Over the past few years I’ve built up savings via my LISA, ready for when I decide to buy a property. In fact, thanks to starting with a Help to Buy ISA and transferring across once the Lifetime ISAs started, I now have a healthy £26,000 saved!
For more on why opening a Lifetime ISA is a great way to save for first time buyers check out my post here.
Amongst the economic uncertainty I’m lucky to work in an industry where my job isn’t currently at risk. In addition, having spent time building up a good credit rating, this means I would be in a favourable position to get a mortgage.
My boyfriend was also recently offered a six month position, so he’s also in a reasonable position to buy.
However, at the moment this isn’t something we’re actively considering. I wanted to explain a bit more about why that is.
One of the main reasons is that I don’t know where I want to live. I grew up in Bristol, but I’ve since lived in the West Midlands, Cardiff and London.
If my boyfriend decides to stay in academia he would be looking for specialist jobs at universities, which are few and far between. We were both keen to move away from London due to the excessive house prices (think £400k for a tiny flat!), but we aren’t sure where to base ourselves long term.
Once his six month position finishes we don’t know where he’s likely to work next. So it doesn’t seem sensible to make a long term decision based on his current job.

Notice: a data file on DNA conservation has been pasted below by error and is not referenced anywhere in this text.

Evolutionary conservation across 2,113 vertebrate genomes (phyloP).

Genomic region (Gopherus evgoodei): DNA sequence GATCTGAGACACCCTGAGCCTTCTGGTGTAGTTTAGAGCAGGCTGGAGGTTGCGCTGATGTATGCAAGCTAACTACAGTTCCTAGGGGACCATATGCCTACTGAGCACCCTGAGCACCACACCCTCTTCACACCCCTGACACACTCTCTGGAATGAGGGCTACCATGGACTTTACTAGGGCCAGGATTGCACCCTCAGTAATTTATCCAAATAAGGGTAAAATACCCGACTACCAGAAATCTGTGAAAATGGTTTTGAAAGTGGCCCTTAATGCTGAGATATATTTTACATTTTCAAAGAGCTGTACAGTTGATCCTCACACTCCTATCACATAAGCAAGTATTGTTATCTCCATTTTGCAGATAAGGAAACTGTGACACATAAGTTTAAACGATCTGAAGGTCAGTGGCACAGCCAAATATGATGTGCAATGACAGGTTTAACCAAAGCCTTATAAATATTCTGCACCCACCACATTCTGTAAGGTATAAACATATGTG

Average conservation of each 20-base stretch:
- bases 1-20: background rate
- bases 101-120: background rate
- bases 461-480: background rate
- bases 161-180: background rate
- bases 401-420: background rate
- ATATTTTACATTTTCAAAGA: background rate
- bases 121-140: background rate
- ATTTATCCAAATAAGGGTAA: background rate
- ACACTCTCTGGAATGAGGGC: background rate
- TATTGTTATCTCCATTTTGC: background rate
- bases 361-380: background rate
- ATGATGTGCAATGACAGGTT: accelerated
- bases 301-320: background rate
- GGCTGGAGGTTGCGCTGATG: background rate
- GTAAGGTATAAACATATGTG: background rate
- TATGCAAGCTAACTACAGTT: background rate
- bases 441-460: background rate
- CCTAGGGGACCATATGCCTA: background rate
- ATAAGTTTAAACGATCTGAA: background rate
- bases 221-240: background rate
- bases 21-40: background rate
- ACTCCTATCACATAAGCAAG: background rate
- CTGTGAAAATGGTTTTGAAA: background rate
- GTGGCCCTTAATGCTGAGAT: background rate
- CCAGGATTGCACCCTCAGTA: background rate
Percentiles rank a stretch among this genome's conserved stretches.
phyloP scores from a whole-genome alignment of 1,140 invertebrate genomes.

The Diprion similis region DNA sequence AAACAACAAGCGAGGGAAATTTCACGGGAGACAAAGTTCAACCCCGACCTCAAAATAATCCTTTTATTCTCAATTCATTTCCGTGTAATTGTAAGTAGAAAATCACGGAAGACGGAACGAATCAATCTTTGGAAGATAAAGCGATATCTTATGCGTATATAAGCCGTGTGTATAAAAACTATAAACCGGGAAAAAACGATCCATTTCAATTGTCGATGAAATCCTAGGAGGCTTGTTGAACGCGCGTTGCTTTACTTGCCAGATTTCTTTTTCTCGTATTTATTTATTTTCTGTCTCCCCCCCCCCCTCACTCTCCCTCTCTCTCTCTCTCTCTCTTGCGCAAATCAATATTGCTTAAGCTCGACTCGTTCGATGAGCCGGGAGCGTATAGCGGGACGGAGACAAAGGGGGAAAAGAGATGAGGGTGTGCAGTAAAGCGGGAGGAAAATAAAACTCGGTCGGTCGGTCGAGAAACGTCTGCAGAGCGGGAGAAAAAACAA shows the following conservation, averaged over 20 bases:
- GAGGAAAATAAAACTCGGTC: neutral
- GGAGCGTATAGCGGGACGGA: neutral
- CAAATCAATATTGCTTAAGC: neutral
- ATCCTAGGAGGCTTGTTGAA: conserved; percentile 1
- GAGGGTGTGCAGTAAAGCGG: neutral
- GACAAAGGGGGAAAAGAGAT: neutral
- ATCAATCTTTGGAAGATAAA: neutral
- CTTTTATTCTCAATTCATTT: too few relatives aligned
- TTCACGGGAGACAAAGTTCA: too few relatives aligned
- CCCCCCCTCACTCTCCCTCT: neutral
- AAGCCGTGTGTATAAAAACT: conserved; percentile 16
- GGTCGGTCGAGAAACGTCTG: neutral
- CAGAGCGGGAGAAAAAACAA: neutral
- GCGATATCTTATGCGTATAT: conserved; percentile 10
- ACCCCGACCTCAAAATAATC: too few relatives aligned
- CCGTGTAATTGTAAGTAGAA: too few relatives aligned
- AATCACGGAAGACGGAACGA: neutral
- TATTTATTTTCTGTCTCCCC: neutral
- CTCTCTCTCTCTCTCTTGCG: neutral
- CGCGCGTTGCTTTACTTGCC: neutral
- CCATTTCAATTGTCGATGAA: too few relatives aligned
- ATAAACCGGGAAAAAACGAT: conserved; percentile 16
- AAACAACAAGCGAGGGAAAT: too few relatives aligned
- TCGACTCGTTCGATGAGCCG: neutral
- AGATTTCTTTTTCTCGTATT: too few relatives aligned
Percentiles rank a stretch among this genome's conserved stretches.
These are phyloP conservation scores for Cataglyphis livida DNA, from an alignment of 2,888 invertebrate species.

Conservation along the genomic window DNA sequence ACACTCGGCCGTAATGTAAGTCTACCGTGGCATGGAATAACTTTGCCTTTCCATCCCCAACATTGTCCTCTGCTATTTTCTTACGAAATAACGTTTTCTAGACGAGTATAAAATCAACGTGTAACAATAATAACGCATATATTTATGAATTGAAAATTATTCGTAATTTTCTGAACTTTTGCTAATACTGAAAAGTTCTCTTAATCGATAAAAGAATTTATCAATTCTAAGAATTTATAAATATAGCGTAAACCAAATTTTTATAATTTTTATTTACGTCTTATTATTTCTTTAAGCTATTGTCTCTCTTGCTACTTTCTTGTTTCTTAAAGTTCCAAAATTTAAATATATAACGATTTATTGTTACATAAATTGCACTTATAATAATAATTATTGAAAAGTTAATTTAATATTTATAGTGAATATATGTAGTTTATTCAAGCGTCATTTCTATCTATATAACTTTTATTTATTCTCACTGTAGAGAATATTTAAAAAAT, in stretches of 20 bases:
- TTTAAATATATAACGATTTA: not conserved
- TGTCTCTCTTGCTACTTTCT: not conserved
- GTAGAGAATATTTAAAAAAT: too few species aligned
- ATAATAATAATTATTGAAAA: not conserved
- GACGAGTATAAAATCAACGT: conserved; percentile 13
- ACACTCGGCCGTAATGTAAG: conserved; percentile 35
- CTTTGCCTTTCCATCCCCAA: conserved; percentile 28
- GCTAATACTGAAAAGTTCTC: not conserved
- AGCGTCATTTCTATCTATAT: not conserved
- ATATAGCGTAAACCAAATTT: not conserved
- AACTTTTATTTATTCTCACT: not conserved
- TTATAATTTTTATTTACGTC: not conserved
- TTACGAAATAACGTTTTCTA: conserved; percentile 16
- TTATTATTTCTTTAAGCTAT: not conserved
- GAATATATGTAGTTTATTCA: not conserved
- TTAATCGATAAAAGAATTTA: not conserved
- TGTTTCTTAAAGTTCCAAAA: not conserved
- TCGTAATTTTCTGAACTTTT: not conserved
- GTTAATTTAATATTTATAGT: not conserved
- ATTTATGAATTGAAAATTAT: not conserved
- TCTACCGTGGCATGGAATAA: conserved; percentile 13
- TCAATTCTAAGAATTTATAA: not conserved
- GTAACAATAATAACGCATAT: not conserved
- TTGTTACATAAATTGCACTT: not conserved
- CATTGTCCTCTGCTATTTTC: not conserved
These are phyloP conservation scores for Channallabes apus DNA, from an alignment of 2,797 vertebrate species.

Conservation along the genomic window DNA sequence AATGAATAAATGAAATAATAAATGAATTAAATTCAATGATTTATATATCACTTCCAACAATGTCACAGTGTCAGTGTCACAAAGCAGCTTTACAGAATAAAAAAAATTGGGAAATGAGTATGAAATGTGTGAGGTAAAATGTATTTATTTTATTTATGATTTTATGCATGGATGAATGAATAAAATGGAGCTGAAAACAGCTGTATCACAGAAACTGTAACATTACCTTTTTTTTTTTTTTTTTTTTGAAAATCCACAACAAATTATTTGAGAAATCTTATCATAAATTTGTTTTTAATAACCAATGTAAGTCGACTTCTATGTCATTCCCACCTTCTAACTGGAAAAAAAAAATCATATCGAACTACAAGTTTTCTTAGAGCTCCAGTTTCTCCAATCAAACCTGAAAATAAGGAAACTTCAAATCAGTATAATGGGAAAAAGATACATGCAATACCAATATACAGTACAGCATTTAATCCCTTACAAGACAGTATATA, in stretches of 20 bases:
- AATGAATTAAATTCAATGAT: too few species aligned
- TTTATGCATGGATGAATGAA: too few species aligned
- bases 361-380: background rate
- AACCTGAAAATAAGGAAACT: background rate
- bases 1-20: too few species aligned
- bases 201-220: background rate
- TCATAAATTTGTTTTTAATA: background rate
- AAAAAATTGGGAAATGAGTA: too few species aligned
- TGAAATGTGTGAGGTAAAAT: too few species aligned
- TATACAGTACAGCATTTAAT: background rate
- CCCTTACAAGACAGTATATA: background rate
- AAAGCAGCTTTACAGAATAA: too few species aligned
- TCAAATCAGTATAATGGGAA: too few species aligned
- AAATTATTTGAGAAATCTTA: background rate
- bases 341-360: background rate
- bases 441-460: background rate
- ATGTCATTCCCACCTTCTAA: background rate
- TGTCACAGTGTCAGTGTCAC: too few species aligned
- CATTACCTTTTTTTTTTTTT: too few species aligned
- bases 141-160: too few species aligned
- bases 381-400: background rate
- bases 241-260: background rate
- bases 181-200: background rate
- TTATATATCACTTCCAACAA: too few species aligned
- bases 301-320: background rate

I also don’t feel ready to ‘settle down’. Therefore renting or living with my parents gives greater flexibility to up and go as I please.
At the start of the year I quit my job to go travelling and those plans have since been placed on hold. But I would still like to explore the world once the pandemic is under control.
Those travel plans are therefore a big part of why I’m reluctant to buy somewhere. Let’s dive into some specific factors relating to going travelling which mean I’m not in a rush to buy a property.
Depletion of Funds
Buying a house would have an enormous impact on my funds. I’d still be able to go travelling, but it would certainly make me think twice about some of the pricier destinations. It may also limit how many places I could explore.
Along with the initial costs of buying the property I’d also be faced with ongoing maintenance costs while I was away.
Even if I only took a year’s sabbatical I’d need to leave the property sitting empty for a substantial amount of time. During which period I’d still need to pay bills like council tax and home insurance, along with any potential standing charges for utilities. Council tax alone in the Bristol area could cost nearly £2500 per year.
Unfortunately, under the conditions of a residential mortgage, it’s not automatically acceptable to rent out your property. You must first obtain permission from the lender for a temporary ‘Consent to Let’ or ‘Permission to Let’.
This consent is only valid for a short period of time (e.g. 12 months) and you must have a valid reason for renting. You must also pass checks on how long you’ve lived in the property for and potentially how much equity you own.
All of this means it’s somewhat complicated to rent out your home and that’s before dealing with tenants themselves!
Potential I May Want to Move Abroad Permanently